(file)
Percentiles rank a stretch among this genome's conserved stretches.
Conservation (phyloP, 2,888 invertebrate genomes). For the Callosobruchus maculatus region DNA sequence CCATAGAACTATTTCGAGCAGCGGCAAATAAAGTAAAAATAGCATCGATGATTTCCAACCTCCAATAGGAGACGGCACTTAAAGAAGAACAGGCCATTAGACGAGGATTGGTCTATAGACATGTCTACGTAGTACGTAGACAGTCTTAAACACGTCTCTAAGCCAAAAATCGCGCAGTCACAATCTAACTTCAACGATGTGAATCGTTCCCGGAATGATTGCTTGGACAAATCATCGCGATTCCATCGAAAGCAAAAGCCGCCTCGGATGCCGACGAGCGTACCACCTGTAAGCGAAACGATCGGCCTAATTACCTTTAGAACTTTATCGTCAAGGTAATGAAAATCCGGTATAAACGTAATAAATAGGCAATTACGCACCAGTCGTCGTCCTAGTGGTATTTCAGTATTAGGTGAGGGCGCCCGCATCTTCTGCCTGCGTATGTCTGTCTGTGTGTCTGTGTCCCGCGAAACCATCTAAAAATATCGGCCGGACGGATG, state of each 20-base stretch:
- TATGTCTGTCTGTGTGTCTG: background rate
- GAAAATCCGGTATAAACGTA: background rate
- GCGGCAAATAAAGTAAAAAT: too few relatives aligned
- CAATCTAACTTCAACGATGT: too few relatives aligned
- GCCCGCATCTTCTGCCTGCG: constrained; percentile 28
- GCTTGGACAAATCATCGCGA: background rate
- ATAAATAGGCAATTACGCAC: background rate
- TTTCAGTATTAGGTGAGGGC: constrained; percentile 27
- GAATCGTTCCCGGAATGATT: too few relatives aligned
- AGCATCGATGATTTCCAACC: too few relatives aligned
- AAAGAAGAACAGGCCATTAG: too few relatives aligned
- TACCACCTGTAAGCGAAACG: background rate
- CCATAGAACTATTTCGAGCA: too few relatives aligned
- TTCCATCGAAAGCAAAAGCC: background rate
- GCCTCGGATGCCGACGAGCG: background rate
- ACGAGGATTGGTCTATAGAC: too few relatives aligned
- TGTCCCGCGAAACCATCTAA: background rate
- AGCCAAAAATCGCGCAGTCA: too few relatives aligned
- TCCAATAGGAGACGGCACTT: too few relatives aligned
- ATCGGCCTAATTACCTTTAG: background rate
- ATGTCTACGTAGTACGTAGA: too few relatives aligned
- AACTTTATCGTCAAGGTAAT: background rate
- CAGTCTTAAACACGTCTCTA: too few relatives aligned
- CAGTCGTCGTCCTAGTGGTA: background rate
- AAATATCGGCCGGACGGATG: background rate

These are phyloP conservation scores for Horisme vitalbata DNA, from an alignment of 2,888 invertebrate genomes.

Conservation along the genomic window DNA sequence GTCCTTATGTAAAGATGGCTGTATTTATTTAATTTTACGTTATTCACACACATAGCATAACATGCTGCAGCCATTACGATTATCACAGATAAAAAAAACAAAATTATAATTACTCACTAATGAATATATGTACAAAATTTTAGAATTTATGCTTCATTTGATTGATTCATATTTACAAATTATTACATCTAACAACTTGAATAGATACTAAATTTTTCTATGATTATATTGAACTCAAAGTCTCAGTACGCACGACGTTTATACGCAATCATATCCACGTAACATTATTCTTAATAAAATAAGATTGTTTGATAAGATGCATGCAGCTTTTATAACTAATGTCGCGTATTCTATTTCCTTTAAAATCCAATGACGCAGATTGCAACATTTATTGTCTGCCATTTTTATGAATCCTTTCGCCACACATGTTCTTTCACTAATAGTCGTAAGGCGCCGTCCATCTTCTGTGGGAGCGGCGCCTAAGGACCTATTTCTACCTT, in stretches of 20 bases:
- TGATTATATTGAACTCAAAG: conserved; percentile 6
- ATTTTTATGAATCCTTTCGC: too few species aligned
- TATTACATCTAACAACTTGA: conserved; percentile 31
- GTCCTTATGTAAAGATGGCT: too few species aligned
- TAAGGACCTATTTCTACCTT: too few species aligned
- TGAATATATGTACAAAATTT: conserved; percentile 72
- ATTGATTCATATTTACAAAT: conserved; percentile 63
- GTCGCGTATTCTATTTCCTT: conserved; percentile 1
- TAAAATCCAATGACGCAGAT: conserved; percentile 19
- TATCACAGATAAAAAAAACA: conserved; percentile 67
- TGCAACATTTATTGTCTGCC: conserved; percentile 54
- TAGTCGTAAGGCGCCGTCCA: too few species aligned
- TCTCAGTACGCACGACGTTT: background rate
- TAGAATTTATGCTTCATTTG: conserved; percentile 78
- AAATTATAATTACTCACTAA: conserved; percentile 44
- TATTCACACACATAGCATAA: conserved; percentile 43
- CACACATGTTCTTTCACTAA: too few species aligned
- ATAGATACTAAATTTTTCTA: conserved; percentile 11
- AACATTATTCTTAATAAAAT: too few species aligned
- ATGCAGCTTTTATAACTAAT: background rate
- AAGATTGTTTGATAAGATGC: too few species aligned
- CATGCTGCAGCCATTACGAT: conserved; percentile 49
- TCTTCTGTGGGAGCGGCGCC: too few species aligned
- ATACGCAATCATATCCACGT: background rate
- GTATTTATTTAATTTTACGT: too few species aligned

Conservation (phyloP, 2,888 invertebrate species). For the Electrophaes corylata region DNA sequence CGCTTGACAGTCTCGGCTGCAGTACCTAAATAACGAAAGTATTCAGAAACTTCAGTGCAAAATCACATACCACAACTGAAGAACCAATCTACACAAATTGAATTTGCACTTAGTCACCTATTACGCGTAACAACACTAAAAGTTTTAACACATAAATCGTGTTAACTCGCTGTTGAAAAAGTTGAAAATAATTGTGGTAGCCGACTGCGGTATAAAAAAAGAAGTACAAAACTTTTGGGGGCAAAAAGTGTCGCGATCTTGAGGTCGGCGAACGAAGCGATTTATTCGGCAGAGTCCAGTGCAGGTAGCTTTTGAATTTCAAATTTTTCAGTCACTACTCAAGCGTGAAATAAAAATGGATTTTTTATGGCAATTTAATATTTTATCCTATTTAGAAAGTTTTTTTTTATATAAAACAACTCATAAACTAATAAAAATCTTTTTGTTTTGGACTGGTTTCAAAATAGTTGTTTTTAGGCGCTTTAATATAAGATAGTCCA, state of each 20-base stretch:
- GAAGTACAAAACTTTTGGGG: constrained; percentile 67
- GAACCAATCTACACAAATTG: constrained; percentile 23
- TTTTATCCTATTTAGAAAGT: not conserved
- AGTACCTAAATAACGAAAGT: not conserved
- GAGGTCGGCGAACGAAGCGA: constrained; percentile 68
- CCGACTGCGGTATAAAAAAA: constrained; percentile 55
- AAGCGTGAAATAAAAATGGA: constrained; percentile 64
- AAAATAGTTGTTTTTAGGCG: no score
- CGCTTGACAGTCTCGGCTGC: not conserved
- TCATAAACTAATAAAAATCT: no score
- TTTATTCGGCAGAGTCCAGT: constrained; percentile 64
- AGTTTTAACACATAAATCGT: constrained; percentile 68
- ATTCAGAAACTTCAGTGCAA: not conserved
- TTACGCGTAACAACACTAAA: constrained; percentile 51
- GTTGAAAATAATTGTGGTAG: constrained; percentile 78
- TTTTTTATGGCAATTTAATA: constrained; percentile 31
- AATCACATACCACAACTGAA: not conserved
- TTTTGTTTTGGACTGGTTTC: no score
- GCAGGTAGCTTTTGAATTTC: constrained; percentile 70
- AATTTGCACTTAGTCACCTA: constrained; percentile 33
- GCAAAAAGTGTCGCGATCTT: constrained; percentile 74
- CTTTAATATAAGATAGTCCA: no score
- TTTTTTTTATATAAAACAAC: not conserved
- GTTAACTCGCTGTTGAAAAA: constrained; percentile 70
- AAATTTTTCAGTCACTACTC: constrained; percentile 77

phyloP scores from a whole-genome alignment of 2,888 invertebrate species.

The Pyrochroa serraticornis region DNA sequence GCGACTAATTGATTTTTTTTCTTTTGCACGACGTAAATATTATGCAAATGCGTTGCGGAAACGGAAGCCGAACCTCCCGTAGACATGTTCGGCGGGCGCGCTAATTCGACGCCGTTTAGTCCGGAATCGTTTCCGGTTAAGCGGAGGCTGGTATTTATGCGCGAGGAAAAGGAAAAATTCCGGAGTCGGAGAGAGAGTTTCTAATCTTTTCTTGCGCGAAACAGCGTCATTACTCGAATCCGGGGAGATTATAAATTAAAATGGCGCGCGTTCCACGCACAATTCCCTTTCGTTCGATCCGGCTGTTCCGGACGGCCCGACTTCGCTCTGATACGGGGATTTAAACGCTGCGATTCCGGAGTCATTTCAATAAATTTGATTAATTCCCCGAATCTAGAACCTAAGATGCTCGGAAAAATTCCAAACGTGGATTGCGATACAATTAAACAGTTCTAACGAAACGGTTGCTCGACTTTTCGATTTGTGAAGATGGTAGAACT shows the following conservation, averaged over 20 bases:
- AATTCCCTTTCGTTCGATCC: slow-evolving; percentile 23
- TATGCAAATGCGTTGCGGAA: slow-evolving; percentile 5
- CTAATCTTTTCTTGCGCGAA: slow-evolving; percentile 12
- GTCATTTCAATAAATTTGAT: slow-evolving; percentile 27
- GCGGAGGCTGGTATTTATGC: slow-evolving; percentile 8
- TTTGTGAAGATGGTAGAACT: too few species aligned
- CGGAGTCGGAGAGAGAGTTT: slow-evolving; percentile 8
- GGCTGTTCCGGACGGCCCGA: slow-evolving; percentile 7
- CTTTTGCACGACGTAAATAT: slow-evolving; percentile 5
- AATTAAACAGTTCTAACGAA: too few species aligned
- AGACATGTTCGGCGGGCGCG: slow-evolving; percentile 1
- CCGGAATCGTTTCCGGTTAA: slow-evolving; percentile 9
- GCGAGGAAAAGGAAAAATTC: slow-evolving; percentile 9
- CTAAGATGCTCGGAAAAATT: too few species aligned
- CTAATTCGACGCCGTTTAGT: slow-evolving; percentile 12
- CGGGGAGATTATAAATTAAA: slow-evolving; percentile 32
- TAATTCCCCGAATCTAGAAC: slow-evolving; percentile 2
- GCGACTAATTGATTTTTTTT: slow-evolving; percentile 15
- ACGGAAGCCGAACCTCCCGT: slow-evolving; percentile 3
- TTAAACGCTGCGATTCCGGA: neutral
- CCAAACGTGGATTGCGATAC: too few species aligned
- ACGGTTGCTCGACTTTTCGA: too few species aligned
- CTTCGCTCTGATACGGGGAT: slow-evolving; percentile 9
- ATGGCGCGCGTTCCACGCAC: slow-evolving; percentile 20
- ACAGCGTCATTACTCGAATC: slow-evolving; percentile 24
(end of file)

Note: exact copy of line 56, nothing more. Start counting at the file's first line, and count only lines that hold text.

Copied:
- GAAGTACAAAACTTTTGGGG: constrained; percentile 67